Why are there so many Christian denominations? They can’t all be right!

   First, let’s make a distinction between Christian and non-Christian groups. Christian groups are Methodists, Presbyterians, Lutherans, Baptists, Independent churches, etc. All these groups agree on the “core” beliefs. Then there are non-Christian cults like Mormonism and Jehovah Witnesses. They claim to be Christian but deny one or more of the “core” beliefs, like belief in the trinity. Then there are the false religions, like Islam, Buddhism, Hinduism, etc. who don’t believe in most or any of the “core” beliefs. 

The differences in Christian denominations are caused by several different reasons.
– there are doctrinal differences between denominations but they are minor differences, not major ones. In all of the Christian denominations, there are certain core beliefs that all denominations agree on. These major doctrines are belief in the trinity, in Jesus Christ as the only way to God and heaven, belief that Jesus is God, that only Jesus can save us, that the bible is the inspired Word of God, that Jesus will physically return to Earth at a future time to set up His eternal kingdom, etc.
     All other doctrinal differences are minor ones. These include the method of baptism (whether by full immersion or by sprinkling), whether or not you can lose your salvation, exactly how Jesus will come back at His 2nd coming, etc. These minor doctrinal differences make up a big part of why some people prefer one denomination over another.

– Some people are evangelistic in their meetings while others stress how to live as a believer. Some are a combination of both.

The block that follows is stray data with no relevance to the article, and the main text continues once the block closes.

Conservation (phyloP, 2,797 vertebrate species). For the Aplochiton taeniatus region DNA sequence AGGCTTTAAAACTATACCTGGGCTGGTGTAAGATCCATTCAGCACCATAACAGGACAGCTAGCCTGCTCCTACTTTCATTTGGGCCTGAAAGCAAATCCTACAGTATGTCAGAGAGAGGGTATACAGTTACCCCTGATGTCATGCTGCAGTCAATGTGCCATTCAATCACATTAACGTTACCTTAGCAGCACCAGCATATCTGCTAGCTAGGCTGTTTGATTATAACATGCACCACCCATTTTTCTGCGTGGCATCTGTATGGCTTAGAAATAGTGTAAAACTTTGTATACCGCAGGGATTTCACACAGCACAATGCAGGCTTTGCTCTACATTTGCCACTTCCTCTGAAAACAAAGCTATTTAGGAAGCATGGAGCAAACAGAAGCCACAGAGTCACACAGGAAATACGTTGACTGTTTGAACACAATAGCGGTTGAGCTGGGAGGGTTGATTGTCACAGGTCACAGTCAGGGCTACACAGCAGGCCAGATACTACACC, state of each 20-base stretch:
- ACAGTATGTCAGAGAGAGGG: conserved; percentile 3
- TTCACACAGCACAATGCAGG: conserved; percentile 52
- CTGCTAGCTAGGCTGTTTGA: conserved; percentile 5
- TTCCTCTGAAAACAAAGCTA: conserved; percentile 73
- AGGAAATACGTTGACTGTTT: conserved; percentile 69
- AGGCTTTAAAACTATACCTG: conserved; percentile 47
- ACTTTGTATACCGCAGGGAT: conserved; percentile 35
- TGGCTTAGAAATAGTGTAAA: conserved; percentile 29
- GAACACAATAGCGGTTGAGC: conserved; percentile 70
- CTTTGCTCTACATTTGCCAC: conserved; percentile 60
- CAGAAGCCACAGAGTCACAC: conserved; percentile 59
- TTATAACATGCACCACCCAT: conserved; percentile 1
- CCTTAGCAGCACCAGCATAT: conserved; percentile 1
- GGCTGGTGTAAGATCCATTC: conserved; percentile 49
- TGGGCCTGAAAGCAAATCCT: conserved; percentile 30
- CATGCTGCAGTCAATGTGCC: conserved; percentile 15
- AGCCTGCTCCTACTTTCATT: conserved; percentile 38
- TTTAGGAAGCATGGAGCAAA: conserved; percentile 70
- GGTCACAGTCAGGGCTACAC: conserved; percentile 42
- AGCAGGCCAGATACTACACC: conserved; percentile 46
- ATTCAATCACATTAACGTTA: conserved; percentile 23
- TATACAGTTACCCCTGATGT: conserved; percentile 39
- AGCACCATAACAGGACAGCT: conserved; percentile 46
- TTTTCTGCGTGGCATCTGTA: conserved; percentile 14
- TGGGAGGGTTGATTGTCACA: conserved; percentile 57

– Some people can learn better from a certain style of teaching. Baptists tend to be exegetical (studying the bible line-by-line) while others tend to study topical subjects, like prayer, temptation, etc.

– Some people can learn better from a teacher than a preacher.

– Some people prefer a more reverend worship service while others like a more contemporary or livelier worship service.

– Some prefer a Pentecostal/charismatic service while others do not.

– Some denominations stress lot of community involvement, like having food pantries for the poor, while others stress areas like marriage counseling, small groups, child & teen programs, etc.

– Many of these denominations started as a “protest” at the prevailing style of Christian expression in their local areas. These denominations were started by honest differences of opinion by godly, albeit flawed, men seeking to honor God. Here is a listing of some of the major denominations and when they started;


Christianity 30-33 AD
The 3 major branches of Christianity are;
Roman Catholics  1054 AD
Eastern Orthodox  1054 AD
Protestants  1500’s

Major Protestantism branches are;
Reformed/Presbyterian  1520 AD                                Methodist/Wesleyan  1787 AD
Lutheranism  1520 AD                                                   Adventist  1863 AD
Anglican/Episcopalian  1534 AD                                   Pentecostal 1906 AD
Congregational  late 1500’s-early 1600’s                     Church of the Nazarene  1908 AD
Baptists  1609 AD                                                           Charismatics  1960’s

     Unfortunately, some of these mainline denominations are being influenced by worldly concerns that go against what the bible teaches.
There is also concern that some people may join a church but not really believe all that it says. Almost all churches have some people in them that have never accepted Jesus Christ into their lives. As the old saying goes, just because you’re in a bagel factory doesn’t mean you’re a bagel. Realizing that Jesus died for your sins, inviting Him into your life to be your personal Savior and Lord are requirements for becoming a Christian, no matter what denomination you’re in.

     There are so many Christian denominations because people are different in these minor areas of doctrine, worship style, teaching style, community involvement, etc. But when it comes down to core beliefs, Christians are mostly united. Its very interesting that the bible never mentions denominations. We are told to be united. So, diversity is a good thing but disunity is not. We are to be united in Christ (John 17:21-22) and to love one another ( 1st John 4:11-12) within our diversity. We shouldn’t stress our differences but our unity (1st Corinthians 1:12-13).  Colossians 3:11-17 and Galatians 3:28 say that there is no difference whether we be Black or White, Baptist or Methodist, man or woman, etc.
We are all brothers and sisters in Jesus Christ.

Dave Maynard